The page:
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Pendleton
See also : Pendleton Wreck

T2-SE-A1
Built February1944 by The Kaiser Company, Swan Island Yard, Portland, Oregon,
as "Pendleton" # 841, for U.M.S.C.
1948 - National Bulk Carriers, Inc., Wilmington, Del. [ Daniel K. Ludwig, New York ]
Broke in two, 18 Feb 1952, south of Cape Cod, in a gale, voyage New Orleans - Boston, oil, afterpart drove aground
near Chatham Bar, forepart stranded on Pollock Rip Shoal, subsequently towed into New Bedford, sold 1953 to North
American Smelting Co. for scrapping at Bordentown, N.J., stranded 4 June 1953 in the Delaware River near the yard,
scrapped in situ.
( See photos below )
The Miramar Ship Index for "PENDLETON"
IDNo:
2245142
Year:
1944
Name:
PENDLETON
Keel:
Type:
Tanker
Launch Date:
21.01.1944
Flag:
USA
Date of completion:
02.1944

Tons:
10448
Link:
-
DWT:
16613
Yard No:
49
Length overall:
159.6
Ship Design:
T2-SE-A1
LPP:
153.3
Country of build:
USA
Beam:
20.7
Builder:
Kaiser
Material of build:
Location of yard:
Swan Island
Number of screws/Mchy/Speed(kn):
1TE-15

Subsequent History:
-

Disposal Data:
Broke in two South of Cape Cod 18.02.1952.

History:
ON
LR/IMO
ID
Year
Name
Tons
Change
Main Owner
245142
2245142
1944
PENDLETON
10448
-
U.S. Govt

T2 tanker Pendleton a Sinking Ship.
Coast Guard photo of bow section of tanker PENDLETON grounded near Pollock Rib Liteship [sic] six miles off
Chatham, Mass on the morning of Feb. 19, 1952."
( Photo by Richard Kelsey )
 
Pendleton a Sinking Ship.
 
T2 tanker Pendleton, half Ship.
Jacobs ladder dangling over her side, the stern of the SS PENDLETON sits forlornly on a sand bar off the coast of Cape Cod.
Coast Guardsmen from the Chatham Lifeboat Station overcame mountainous seas to rescue the survivors from this section
of the vessel. The survivors climbed down the Jacobs ladder and then dropped into the rescue boat.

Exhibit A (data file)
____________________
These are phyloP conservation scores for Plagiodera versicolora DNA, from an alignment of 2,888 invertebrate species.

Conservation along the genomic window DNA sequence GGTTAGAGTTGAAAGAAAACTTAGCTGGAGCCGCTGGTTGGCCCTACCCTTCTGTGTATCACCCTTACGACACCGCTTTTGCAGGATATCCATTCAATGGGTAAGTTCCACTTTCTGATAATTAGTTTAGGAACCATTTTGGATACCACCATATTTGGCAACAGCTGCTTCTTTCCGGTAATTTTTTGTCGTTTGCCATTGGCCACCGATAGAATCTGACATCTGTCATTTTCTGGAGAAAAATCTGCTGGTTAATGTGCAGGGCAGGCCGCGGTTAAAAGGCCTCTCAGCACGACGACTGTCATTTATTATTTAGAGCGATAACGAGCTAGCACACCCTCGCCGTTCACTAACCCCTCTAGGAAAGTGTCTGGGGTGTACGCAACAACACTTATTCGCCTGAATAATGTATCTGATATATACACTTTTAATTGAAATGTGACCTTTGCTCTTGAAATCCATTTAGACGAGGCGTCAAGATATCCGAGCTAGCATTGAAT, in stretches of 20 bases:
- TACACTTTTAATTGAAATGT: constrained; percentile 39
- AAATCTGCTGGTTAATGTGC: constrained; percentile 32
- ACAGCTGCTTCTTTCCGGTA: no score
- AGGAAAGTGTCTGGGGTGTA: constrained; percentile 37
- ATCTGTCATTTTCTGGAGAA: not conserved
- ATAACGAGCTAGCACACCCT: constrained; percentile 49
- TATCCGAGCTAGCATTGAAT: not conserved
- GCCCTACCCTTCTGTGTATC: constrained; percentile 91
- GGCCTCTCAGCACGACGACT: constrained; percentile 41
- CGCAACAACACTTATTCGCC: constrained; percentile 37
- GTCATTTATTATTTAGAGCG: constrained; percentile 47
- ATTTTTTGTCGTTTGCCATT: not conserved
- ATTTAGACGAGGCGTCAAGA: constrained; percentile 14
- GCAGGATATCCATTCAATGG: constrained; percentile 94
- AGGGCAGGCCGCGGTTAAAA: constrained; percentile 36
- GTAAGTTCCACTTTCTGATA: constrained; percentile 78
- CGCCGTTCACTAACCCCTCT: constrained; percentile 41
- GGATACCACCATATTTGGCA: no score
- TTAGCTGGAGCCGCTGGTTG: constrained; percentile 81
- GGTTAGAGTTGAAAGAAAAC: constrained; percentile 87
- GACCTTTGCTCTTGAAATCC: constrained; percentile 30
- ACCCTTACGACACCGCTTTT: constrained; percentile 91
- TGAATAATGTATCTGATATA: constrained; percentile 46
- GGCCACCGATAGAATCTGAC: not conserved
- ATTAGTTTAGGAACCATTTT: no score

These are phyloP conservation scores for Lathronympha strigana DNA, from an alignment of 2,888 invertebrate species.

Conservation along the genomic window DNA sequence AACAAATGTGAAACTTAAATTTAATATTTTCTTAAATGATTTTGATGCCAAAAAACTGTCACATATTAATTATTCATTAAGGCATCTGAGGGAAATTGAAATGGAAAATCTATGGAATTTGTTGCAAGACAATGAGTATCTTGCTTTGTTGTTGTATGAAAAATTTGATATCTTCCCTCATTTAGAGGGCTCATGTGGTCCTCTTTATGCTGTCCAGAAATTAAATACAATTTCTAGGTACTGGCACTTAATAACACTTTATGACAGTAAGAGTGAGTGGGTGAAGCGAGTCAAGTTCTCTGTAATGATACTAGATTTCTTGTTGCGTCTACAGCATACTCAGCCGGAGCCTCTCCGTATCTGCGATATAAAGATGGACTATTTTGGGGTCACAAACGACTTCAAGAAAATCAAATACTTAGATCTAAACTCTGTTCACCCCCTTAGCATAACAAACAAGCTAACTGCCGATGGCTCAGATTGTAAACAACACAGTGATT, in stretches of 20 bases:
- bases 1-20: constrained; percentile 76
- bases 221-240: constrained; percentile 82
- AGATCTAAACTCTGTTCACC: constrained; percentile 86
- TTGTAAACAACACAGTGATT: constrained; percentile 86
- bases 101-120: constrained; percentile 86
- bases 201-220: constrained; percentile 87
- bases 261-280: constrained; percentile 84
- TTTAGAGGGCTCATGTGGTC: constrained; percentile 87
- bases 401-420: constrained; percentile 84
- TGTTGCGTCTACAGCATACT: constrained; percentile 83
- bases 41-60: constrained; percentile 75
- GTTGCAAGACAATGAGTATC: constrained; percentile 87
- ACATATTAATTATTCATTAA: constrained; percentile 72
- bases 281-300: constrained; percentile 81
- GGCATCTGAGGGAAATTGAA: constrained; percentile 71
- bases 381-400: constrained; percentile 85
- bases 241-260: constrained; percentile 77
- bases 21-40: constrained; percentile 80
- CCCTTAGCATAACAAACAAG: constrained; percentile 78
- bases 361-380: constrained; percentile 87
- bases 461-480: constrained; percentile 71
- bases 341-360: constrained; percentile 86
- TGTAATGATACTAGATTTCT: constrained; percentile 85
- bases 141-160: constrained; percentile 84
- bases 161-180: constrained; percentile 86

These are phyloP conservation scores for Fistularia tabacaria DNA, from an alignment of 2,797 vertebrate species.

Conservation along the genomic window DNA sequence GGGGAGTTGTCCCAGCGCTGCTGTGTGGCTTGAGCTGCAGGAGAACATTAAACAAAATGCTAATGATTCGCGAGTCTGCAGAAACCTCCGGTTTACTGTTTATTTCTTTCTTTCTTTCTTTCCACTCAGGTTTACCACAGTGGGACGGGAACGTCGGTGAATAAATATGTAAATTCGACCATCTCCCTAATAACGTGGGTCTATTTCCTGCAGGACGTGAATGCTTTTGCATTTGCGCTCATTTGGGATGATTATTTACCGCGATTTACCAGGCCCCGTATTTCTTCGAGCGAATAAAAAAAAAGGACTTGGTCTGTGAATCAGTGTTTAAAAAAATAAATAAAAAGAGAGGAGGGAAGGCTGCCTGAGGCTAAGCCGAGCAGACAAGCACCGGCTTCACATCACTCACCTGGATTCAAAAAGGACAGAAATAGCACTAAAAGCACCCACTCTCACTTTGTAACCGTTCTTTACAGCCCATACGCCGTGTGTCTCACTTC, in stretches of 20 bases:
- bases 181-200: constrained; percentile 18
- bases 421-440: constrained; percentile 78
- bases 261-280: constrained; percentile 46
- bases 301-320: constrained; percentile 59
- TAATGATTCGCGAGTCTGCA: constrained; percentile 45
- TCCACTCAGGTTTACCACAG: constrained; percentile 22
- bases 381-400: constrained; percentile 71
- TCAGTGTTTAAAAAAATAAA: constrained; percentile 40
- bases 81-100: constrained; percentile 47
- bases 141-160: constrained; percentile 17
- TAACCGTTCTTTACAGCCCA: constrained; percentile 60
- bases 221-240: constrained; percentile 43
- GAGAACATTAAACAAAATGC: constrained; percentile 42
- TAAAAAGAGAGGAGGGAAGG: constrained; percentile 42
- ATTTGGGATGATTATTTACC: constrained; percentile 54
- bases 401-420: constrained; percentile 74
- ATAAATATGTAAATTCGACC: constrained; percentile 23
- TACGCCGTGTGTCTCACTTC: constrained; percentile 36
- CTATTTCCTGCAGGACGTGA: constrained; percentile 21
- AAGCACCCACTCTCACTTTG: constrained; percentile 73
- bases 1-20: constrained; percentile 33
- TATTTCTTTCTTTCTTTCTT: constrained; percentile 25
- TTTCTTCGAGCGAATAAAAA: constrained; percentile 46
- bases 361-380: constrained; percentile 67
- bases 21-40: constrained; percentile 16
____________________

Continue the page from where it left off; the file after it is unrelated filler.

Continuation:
( Photo by Richard Kelsey )
 
T2 tanker Pendleton, half Ship.
Broken tanker PENDLETON aground off Chatham bar, Mass., after breaking in half during a severe
northeaster on the night of Feb 18, 1952."
( First Coast Guard Photo; 30 Feb 1952; photographer unknown. )
LCDR Ellis D. Perry visited the PENDLETON soon after the wreck to determine the cause of the fractures that made the ship break up.
While his investigation was going on the crew of the CG36500 had to do 'at-sea' repairs on the clutch of the boat and LCDR Perry had to
sit, perched on the stern of the PENDLETON, until the repairs had been completed."
( Official USCG Photo; photographer unknown. )
 
"Pendleton", shown here agound on Cape Cod, after breakng in two Feb.18, 1952.
REMAINS OF THE SS PENDLETON - 1978/1979
Although the ship broke up in 1952 it was not until 1978 or 1979 that the Army Corps Of Engineers blew up the remains to enable
26 ft of water over the wreckage.
( Photo by Bill Collette )
 
"Pendleton", shown here agound on Cape Cod, after breakng in two Feb.18, 1952.
 
March 6th, 1953, Philadelphia.
The bow half of the oil tanker "Pendleton", being towed to the Doan Salvage Co., is shown aground on a Delaware River sandbar,
below Bordentown, N.J. The vessel cracked in two in a North Atlantic storm, in which nine crewmen died, on February 19th, 1952.
The other half sank.
( U.P. Telphoto )

 
Book : The Pendleton Disaster off Cape Cod: The Greatest Small
Author:
by John Galluzzo, Theresa M. Barbo, W. Russell Webster
ISBN-10: 1596292482
ISBN-13: 9781596292482
Publication Year: 2007

On February 18, 1952, four Coast Guardsmen set out from Station Chatham in a thirty-six-foot motor lifeboat
to locate the mortally wounded T2 tanker Pendleton and rescue its crew during a Nor'easter. All four men
knew the odds of finding the Pendleton and surviving the storm were slim. Whether by a miracle, luck, fate
or able seamanship, amid sixty-foot seas with only a small engine and a single spotlight, the crew of the
36500-Bernie Webber, Ervin Maske, Andy Fitzgerald and Richard Livesey-found the hulk of the Pendleton
and rescued thirty seamen, bringing the survivors safely to shore.